Author(s): Ageely HM, Ageely HM
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Abstract The consumption of the stimulant leaf Khat (Catha edulis Forsk) is widespread in several countries of East Africa and the Arabian Peninsula. The leaf comes from a small evergreen shrub that can grow to the size of a tree. Young buds and tender leaves are chewed to attain a state of euphoria and stimulation. Khat leaves contain cathinones, an active brain stimulant that is similar in structure and pharmacological activity to amphetamines. Like amphetamines, Khat ingestion in low doses results in decreased appetite, euphoria, increased intellectual efficiency, and hyperalertness.High doses and chronic use of Khat can cause more serious adverse neurological, psychiatric, cardiovascular, dental, gastrointestinal and genitourinary effects. Besides damaging health, Khat has adverse socio-economic consequences effects on many other aspects of life including the loss of thousands of acres of arable land and billions of hours of work.The purpose of this review is to describe briefly the adverse consequences of habitual chewing of Khat on health, and help educate the general public. The study is based on literature review that includes internet search and journals.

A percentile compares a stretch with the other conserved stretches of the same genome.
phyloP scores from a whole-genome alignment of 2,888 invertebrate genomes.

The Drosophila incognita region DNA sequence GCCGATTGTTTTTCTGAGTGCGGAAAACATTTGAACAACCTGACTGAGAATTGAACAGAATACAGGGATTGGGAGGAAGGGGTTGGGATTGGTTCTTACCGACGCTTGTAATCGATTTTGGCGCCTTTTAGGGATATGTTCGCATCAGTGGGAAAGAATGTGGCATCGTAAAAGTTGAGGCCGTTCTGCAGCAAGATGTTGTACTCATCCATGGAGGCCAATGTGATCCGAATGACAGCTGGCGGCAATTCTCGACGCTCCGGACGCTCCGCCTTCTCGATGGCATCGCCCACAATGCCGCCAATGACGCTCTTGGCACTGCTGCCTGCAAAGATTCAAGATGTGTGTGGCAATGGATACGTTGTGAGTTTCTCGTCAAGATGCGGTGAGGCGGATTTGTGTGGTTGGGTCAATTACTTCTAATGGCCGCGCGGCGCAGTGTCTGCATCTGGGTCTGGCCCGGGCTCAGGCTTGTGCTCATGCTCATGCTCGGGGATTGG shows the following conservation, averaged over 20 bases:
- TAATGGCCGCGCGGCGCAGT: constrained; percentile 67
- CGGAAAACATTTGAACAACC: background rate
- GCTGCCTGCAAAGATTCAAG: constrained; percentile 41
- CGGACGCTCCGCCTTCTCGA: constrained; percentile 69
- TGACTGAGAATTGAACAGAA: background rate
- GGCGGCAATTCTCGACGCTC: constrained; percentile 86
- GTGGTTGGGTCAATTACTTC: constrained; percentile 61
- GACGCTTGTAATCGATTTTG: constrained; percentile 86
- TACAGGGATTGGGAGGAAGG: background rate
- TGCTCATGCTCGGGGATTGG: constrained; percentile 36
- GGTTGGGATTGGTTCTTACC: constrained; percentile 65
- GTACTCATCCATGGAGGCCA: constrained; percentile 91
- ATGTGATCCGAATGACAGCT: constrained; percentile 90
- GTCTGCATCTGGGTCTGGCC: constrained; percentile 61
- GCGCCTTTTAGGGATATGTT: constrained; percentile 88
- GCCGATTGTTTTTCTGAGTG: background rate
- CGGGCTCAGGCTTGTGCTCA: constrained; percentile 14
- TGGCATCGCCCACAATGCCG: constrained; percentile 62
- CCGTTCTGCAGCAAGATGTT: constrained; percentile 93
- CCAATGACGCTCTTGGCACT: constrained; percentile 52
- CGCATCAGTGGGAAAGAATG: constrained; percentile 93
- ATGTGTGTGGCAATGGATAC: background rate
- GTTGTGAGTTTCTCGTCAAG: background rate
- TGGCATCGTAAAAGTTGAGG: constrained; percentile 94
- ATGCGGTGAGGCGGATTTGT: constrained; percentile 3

This article was published in J Family Community Med
and referenced in Journal of Psychiatry